A free and fair market in Zakat

In the name of Allah, the Gracious, the Merciful

The laws of nature can give us key insights for applying Islamic teachings to modern problems. Entropy, for example, dictates that work can only be done when different states of energy exist. Entropy is the most elementary of the laws of nature that we know of and it affects all aspects of life. When related to economic development, we observe that an economy’s health is based upon how many different states exist between people. Those states reflect people possessing different skills, assuming different roles, and having different amounts of wealth.

Because of entropy, we understand that the natural differences between people is crucial for sustaining life as it enables the exchange of goods and services, much like the circulation of blood in the body. If all people were the same, they would not find what they are lacking in others and the process of exchange that brings an economy to life would end.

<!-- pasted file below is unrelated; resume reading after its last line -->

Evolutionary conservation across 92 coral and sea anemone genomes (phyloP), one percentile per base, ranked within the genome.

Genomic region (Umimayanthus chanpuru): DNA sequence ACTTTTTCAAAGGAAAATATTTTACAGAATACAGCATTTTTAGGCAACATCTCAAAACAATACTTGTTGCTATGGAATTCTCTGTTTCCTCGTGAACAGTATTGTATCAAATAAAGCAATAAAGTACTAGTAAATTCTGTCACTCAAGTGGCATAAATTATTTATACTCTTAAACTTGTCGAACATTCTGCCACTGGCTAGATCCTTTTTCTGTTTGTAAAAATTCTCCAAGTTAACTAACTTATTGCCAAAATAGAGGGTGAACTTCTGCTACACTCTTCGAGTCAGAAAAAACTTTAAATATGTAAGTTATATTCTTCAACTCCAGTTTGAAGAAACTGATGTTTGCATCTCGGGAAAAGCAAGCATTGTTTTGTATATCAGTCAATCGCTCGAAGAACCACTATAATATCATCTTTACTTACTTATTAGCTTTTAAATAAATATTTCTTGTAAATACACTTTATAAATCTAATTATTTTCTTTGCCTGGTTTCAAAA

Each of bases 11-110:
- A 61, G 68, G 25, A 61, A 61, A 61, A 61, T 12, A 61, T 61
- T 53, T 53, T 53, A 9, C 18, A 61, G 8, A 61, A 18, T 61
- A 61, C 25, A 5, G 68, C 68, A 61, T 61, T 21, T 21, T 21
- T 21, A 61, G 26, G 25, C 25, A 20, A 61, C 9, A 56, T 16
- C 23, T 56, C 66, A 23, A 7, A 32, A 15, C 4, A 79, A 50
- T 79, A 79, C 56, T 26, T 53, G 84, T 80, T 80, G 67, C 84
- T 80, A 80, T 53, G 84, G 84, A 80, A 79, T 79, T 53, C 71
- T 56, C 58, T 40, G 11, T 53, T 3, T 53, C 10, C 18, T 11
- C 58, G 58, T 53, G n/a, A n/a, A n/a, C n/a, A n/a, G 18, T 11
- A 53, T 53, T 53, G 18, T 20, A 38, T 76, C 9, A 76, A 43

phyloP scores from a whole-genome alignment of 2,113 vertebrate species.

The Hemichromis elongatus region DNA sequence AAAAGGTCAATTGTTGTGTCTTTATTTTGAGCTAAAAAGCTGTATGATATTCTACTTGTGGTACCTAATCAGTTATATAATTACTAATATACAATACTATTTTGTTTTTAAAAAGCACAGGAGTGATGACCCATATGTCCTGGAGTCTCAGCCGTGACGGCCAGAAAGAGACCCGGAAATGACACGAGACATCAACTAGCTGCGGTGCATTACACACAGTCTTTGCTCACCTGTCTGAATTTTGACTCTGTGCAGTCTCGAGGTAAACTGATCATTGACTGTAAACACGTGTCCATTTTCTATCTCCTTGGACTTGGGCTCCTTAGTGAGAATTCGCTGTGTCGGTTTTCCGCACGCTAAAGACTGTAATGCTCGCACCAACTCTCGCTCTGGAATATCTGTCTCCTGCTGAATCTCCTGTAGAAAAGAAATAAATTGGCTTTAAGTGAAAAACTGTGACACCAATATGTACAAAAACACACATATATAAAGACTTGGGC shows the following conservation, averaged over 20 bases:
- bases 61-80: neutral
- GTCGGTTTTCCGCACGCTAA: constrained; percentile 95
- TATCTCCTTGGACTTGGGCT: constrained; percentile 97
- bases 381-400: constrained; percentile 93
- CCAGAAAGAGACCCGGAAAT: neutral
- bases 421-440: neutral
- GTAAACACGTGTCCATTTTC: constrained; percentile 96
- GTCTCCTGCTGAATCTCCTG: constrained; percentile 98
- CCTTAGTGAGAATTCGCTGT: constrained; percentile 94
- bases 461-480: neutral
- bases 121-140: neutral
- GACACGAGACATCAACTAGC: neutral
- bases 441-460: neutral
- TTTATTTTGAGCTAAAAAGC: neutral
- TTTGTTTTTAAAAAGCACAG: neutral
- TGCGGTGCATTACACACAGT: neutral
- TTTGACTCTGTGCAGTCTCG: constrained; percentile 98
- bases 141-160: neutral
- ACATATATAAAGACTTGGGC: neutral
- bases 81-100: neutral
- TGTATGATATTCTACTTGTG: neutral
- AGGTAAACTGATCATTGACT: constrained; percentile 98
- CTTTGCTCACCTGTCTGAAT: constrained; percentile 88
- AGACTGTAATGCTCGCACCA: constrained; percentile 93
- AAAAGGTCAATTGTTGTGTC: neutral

Allah referred to people being in different states as part of life, but he also highlighted that people will take advantage of this phenomenon to abuse each other:

وَهُوَ الَّذِي جَعَلَكُمْ خَلَائِفَ الْأَرْضِ وَرَفَعَ بَعْضَكُمْ فَوْقَ بَعْضٍ دَرَجَاتٍ لِّيَبْلُوَكُمْ فِي مَا آتَاكُمْ ۗ إِنَّ رَبَّكَ سَرِيعُ الْعِقَابِ وَإِنَّهُ لَغَفُورٌ رَّحِيمٌ

It is He who has made you successors upon the earth and has raised some of you above others in degrees that He may test you through which He has given you. Verily, your Lord is swift in penalty, yet He is Forgiving and Merciful.

Surat al-An’am 6:165

This natural phenomenon, in which life can only thrive when people are in different states, and the paradox it creates, in which people of higher states abuse those of lower states, provokes an ongoing discussion between humans about how to address this conflict. It comes down to the balance and tension between freedom and fairness in the economy.